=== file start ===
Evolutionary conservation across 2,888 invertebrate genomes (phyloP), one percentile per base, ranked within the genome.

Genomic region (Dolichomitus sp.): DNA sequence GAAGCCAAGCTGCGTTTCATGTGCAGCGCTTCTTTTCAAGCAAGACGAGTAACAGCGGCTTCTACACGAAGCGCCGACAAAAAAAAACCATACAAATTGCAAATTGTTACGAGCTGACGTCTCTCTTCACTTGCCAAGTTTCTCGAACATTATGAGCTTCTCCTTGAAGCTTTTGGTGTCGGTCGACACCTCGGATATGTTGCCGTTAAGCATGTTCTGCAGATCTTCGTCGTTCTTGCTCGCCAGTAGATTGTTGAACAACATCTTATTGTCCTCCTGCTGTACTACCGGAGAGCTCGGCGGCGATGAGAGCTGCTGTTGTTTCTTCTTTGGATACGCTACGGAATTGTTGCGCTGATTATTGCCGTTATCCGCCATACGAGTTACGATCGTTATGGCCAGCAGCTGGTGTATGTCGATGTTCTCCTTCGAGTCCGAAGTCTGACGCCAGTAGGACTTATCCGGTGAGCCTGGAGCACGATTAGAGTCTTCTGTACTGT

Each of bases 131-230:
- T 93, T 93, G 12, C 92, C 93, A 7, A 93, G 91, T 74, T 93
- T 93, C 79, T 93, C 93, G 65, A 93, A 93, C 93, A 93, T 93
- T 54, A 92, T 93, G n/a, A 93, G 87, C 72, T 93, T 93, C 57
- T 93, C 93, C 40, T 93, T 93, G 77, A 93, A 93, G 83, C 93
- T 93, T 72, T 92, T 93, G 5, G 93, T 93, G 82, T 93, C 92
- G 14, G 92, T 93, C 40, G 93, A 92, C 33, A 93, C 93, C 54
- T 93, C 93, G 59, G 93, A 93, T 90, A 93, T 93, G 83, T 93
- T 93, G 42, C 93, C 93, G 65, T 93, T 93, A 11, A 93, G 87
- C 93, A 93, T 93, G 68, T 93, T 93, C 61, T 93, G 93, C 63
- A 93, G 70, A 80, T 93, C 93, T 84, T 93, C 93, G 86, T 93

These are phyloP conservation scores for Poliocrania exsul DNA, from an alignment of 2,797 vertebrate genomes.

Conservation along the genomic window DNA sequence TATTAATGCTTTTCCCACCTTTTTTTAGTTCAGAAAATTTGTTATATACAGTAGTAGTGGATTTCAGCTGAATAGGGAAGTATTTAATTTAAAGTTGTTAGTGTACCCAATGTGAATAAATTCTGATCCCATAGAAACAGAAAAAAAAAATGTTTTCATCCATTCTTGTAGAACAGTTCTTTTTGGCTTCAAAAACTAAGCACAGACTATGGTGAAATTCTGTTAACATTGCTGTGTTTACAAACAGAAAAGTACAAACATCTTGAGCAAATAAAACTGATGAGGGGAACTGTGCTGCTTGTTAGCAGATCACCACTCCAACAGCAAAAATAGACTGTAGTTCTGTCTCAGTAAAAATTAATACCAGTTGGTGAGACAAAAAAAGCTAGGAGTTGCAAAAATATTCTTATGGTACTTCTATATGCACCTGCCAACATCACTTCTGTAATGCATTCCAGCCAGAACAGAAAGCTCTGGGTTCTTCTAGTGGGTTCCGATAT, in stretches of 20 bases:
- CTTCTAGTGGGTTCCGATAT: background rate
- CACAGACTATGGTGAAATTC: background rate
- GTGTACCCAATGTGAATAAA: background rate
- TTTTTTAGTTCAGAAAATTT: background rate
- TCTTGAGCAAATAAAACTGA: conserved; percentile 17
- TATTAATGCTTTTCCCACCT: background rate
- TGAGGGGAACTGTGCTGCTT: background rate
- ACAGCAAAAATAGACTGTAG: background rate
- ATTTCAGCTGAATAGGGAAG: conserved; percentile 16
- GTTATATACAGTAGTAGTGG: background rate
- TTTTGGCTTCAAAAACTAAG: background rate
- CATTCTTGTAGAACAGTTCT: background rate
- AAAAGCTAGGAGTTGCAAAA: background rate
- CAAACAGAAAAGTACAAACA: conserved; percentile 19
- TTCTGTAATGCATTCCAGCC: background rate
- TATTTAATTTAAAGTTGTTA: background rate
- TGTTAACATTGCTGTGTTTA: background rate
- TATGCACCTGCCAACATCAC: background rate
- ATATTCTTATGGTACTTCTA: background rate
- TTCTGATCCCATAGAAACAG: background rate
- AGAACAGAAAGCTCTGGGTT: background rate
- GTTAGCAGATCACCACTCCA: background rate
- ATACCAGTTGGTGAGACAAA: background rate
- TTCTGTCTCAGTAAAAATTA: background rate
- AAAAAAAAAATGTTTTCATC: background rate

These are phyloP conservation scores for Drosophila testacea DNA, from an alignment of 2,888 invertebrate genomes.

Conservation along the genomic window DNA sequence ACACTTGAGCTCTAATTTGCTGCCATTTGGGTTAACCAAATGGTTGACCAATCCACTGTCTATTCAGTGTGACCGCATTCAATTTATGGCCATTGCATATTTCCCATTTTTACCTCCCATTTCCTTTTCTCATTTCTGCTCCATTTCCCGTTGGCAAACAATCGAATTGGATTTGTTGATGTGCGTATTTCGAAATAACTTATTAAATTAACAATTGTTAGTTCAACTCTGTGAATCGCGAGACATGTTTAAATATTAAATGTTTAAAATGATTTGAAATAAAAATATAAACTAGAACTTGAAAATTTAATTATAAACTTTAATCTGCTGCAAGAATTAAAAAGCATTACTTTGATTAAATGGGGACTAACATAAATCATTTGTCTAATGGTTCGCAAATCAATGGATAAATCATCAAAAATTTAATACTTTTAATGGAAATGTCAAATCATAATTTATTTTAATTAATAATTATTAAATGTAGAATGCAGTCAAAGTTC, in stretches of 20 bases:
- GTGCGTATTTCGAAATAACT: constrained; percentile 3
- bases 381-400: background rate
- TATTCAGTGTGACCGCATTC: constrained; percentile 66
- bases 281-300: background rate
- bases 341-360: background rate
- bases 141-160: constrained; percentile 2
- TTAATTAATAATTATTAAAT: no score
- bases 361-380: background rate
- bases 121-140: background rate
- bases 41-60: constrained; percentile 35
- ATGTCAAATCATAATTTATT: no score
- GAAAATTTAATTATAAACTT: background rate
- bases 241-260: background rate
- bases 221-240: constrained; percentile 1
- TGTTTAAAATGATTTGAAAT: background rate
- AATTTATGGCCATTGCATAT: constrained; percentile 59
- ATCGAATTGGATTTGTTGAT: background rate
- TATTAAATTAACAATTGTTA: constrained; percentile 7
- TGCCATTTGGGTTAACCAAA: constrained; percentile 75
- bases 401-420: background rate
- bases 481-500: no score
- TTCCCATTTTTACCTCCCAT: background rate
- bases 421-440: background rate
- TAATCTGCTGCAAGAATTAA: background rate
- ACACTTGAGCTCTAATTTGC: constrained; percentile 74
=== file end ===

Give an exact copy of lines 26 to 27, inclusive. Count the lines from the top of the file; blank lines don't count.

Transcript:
- TTTTGGCTTCAAAAACTAAG: background rate
- CATTCTTGTAGAACAGTTCT: background rate